6,940 research outputs found

    In search of animal normativity : a framework for studying social norms in non-human animals

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    Funding: K. A. and E. W. were supported by the Templeton World Charity Foundation through the Diverse Intelligence initiative. K. A. was supported by SSHRC 435-2022-0749. S. F. B. was supported by NSF 2127375, NSF SES 1919305, and TWCF0471. T. G. was supported by Swiss National Science Foundation PCEFP1_186832. C. H. was supported by European Union's 8th Framework Programme, Horizon 2020 802719. L. M. H. was supported by NIH U42 OD013117-15A. C. K. was supported by TWCF-20647 and the CIFAR Azrieli Global Scholars program. L. V. L. was supported by the Max Planck Society. J. T. was supported by NIH R21 MH129902 and NIH R01 AG071173.Social norms ‚Äď rules governing which behaviours are deemed appropriate or inappropriate within a given community ‚Äď are typically taken to be uniquely human. Recently, this position has been challenged by a number of philosophers, cognitive scientists, and ethologists, who have suggested that social norms may also be found in certain non-human animal communities. Such claims have elicited considerable scepticism from norm cognition researchers, who doubt that any non-human animals possess the psychological capacities necessary for normative cognition. However, there is little agreement among these researchers about what these psychological prerequisites are. This makes empirical study of animal social norms difficult, since it is not clear what we are looking for and thus what should count as behavioural evidence for the presence (or absence) of social norms in animals. To break this impasse, we offer an approach that moves beyond contested psychological criteria for social norms. This approach is inspired by the animal culture research program, which has made a similar shift away from heavily psychological definitions of ‚Äėculture‚Äô to become organised around a cluster of more empirically tractable concepts of culture. Here, we propose an analogous set of constructs built around the core notion of a normative regularity, which we define as a socially maintained pattern of behavioural conformity within a community. We suggest methods for studying potential normative regularities in wild and captive primates. We also discuss the broader scientific and philosophical implications of this research program with respect to questions of human uniqueness, animal welfare and conservation.Publisher PDFPeer reviewe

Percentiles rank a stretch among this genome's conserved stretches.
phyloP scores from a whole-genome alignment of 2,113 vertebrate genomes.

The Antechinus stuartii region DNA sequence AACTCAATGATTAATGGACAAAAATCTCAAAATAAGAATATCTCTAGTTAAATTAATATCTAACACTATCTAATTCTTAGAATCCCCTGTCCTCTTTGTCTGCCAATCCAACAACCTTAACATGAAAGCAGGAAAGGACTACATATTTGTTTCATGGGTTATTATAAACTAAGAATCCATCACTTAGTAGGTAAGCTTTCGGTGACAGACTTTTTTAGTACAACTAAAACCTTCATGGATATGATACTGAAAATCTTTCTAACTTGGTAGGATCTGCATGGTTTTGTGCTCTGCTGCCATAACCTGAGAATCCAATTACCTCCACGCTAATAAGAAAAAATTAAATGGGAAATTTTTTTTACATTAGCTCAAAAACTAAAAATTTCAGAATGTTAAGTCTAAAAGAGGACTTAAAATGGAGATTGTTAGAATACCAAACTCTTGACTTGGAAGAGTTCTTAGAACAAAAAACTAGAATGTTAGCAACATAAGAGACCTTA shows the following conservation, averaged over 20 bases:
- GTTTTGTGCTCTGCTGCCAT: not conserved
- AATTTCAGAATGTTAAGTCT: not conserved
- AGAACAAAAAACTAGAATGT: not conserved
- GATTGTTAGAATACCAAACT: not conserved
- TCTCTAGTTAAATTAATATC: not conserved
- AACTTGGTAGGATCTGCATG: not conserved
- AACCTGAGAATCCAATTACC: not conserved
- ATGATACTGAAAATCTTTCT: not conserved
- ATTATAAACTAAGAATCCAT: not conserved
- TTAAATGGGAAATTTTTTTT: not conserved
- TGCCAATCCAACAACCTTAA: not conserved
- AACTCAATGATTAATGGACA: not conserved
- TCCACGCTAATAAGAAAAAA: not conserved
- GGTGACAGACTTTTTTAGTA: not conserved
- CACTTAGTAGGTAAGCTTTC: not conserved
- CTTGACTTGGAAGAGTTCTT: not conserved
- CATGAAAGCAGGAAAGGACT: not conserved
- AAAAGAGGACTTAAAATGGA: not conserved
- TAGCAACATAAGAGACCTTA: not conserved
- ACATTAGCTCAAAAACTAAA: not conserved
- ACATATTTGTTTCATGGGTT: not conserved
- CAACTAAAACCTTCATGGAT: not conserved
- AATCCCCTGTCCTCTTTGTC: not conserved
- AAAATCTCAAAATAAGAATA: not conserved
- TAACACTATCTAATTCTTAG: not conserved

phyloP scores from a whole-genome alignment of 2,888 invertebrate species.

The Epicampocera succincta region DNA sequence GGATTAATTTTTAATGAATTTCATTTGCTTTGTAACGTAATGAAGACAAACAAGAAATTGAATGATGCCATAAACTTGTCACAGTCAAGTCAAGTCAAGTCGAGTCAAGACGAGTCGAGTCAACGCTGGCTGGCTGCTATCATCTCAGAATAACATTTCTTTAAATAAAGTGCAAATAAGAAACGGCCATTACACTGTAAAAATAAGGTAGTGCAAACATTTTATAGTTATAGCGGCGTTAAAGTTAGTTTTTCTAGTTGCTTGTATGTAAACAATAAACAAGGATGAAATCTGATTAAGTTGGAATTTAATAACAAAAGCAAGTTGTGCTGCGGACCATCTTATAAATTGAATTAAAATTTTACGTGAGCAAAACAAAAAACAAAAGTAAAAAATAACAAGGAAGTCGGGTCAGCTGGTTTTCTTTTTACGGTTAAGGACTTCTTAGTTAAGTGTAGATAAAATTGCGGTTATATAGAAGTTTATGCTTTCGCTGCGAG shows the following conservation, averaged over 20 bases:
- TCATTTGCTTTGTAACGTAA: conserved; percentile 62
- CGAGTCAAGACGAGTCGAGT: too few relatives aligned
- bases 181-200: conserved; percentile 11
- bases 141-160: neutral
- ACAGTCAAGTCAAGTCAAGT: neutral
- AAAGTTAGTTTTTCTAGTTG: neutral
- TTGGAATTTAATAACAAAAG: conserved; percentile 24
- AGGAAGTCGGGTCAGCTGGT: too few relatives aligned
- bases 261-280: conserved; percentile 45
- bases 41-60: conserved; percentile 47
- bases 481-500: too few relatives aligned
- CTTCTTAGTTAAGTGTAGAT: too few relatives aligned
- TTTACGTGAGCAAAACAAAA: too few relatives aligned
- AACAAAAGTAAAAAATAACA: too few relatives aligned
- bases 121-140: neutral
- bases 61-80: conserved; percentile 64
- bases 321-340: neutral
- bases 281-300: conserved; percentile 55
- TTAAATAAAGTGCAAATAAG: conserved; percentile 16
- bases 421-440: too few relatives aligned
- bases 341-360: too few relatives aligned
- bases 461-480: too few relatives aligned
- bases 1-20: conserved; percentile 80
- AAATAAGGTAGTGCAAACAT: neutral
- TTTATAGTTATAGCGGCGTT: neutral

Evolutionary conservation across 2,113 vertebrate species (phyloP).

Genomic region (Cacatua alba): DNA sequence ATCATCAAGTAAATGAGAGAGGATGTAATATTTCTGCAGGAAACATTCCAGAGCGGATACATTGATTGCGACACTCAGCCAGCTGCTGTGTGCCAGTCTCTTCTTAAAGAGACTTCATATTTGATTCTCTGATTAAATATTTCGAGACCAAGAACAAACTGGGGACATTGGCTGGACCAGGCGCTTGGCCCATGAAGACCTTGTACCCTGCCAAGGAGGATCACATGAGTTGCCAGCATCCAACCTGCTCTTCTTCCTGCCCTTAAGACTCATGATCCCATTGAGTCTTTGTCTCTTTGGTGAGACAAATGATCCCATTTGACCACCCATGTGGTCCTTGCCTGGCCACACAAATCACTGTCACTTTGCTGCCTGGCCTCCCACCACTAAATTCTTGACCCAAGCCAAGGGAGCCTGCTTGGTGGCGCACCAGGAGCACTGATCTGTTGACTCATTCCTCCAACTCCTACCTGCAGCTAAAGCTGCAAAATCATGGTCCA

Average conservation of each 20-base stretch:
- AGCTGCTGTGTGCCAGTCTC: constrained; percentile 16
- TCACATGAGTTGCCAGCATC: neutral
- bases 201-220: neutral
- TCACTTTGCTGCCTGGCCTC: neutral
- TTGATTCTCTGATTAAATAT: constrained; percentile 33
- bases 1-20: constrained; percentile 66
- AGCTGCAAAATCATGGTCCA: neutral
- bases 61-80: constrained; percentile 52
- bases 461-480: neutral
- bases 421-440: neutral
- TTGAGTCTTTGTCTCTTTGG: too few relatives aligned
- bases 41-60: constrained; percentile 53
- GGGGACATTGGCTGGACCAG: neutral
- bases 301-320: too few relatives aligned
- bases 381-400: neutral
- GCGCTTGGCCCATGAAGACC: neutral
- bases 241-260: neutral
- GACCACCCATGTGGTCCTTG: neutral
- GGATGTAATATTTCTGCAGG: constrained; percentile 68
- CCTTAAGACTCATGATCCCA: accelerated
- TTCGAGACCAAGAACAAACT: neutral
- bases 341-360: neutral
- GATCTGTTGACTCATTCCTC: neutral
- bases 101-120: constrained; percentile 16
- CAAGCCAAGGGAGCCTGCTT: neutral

Risk of congenital malformation following first trimester mRNA COVID-19 vaccine exposure in pregnancy: the COVI-PREG prospective cohort.